Egypt. I have been there twice and I guess that place simply wows me. The food, the history, the people and their warmth and more importantly their fondness for all things Indian. The Giza Pyramids is a thing that you must see to realise how insignificant we are in context of this gigantic structure that stands tall imposing its stature silently.
The other place I would recommend is witness migration in Masai Mara. This is a once in a lifetime experience that you will cherish forever.
4. Since you work with the communication industry, do you think communication is the key to solving all the problems? How so?
Absolutely, positive communication with a intent to solve a problem actually goes a long way. Unfortunately the media industry today themselves have crossed the limits employing communication as a way to manipulate views and instigate bias and hatred. We need to be responsible in the way we communicate and accountable for every word we say. Integrity is the key here.
5. Your book is suggestive, that it is so much like R. K Narayan’s Malgudi Days. Was it actually inspired by it?
I am happy that people relate ‘Storywallah’ to Malgudi Days. I belong to that genre of storytelling and believe that most stories that are remembered are the one that are the simplest. I loved R.K Narayan and Ruyard Kipling as storytellers and even Sudha Moorthy. They have a way of making the simplest of tales endearing. Yes I will not hesitate in accepting them as my inspiration for ‘Storywallah”.
6. Who is your favourite author? Or a book that you would read again and again?
R.K. Narayan. Ruyard Kipling. Sudha Moorthy are amongst my favourites. I am an avid reader and have several books that make my list of favourites. It would be unfair to single out one.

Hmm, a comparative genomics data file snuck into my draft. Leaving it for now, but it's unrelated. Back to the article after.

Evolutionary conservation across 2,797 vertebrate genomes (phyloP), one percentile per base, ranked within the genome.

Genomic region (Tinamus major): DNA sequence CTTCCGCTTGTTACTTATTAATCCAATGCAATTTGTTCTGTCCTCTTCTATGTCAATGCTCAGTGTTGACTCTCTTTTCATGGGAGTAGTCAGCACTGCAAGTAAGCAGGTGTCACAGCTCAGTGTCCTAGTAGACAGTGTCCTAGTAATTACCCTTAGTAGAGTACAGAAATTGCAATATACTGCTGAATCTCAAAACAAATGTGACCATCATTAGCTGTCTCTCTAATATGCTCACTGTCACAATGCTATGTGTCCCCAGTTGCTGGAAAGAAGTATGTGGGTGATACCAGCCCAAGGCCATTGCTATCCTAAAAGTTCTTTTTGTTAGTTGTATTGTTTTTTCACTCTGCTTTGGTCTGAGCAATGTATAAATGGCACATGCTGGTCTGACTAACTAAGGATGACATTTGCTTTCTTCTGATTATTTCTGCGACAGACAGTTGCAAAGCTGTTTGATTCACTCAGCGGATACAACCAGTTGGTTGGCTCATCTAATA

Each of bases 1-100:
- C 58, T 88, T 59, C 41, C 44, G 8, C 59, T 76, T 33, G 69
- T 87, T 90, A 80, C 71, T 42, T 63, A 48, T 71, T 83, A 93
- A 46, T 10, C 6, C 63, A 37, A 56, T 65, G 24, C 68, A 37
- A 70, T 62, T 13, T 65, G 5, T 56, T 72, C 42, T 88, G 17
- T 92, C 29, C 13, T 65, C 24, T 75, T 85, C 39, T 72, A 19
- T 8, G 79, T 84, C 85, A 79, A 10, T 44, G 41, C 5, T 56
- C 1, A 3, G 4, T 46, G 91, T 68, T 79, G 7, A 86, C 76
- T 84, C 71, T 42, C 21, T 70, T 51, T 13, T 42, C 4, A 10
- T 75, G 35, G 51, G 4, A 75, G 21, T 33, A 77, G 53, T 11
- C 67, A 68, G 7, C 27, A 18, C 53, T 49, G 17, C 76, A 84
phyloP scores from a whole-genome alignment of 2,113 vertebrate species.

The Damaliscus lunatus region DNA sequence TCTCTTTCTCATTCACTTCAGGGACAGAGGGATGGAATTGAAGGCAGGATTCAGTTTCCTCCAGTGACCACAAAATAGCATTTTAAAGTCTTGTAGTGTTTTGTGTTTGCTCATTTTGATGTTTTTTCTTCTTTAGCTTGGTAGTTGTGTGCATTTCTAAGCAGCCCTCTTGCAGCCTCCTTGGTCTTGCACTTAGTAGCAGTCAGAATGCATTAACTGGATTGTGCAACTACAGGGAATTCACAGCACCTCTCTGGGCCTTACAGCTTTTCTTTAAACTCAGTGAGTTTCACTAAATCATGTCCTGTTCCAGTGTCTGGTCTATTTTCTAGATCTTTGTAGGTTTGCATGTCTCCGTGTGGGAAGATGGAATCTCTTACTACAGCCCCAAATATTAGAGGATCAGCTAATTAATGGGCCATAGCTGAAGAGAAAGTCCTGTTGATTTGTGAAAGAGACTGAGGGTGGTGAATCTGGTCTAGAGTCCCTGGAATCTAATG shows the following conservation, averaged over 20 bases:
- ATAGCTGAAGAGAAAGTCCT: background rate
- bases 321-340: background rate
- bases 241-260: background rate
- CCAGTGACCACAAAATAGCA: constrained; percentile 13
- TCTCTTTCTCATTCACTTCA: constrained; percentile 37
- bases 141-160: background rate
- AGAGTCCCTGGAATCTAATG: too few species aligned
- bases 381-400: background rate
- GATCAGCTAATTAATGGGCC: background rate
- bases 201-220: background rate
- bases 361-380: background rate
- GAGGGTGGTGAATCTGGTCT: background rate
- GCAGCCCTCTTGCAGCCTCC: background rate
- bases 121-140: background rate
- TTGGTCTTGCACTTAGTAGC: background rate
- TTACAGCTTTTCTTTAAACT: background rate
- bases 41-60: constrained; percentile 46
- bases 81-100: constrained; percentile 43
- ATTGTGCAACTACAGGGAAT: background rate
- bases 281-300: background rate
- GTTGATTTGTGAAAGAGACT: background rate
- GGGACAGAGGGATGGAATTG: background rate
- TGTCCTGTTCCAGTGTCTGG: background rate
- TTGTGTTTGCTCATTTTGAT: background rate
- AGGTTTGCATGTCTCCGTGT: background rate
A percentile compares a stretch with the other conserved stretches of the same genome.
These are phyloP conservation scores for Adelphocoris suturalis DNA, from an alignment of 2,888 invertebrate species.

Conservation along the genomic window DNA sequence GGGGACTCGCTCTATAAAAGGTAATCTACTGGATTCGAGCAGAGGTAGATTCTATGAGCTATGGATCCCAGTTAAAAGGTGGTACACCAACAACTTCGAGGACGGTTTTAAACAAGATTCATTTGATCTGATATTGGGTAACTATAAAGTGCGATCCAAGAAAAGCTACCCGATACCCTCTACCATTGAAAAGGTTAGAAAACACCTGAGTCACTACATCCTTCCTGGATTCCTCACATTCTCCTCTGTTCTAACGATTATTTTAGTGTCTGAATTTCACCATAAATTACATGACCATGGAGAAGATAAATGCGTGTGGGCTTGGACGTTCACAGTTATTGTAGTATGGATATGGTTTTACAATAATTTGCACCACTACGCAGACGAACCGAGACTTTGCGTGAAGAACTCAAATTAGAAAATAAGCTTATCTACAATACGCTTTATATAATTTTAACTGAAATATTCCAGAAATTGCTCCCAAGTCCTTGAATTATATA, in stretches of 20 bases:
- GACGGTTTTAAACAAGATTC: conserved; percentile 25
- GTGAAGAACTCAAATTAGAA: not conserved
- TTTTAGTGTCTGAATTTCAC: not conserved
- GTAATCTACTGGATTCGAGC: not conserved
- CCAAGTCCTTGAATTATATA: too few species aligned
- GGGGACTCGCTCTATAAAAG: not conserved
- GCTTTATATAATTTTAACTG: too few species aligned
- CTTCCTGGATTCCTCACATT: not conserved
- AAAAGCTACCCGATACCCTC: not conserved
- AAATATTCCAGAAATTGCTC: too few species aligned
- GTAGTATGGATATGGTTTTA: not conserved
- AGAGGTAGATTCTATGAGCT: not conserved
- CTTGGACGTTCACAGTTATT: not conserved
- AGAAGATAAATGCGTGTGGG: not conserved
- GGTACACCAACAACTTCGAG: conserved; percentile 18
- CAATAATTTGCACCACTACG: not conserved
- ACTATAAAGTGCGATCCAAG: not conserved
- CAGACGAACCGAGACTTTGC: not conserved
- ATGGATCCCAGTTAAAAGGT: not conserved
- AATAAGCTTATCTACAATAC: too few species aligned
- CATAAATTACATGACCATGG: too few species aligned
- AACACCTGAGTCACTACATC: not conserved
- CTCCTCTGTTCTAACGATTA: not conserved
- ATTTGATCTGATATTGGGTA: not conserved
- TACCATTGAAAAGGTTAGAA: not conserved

7. What do you like doing to pass your time or take a break from work?
I read a lot on my Kindle, I like watching films, TV shows and whenever possible catch up the reruns of “FRIENDS”. I can watch it like a hundred times all over again.
8. How do you prefer spending your time with your kids?
I love to cook for kids and spend most of my time doing that when I am around them.
9. Do you enjoy cooking or eating? What is your soul food?
I am an absolute foodie and enjoy cooking and hosting people. My comfort food is a south indian stew called “Keerai Molagutal” eaten with rice. And Baingan is my favourite vegetable.
10. How do you suggest we use social media fused with communications for the betterment of the society?
Social Media is a great connect. It is also a powerful medium to reach all parts of the world. You have that power in your hands now. All you need to remember is that with power comes responsibility. So be responsible in what you put out there. Be accountable at all times.
11. One thing you miss and would want to bring back from the 90s?
I’m very fond of vinyls and have a good collection of them. I seriously feel we should go back and recreate the good old gramaphone. I am more an 80s guy but if I have to bring back one thing from the 90s, that would be my assembled Dolby Pro Logic Home Theatre.
12.Can you describe your life with a food?
My life’s like the PAV BHAJI. It has a little of everything you can think of putting in. And yes dollops of butter that makes it rich, comforting and enjoyed just about anytime. And personally I make a mean pav bhaji too.
Sum up line “Storywallah’s life is as interesting as a pav bhaji”.
Get your copy of Kumar Ganesan’s book here.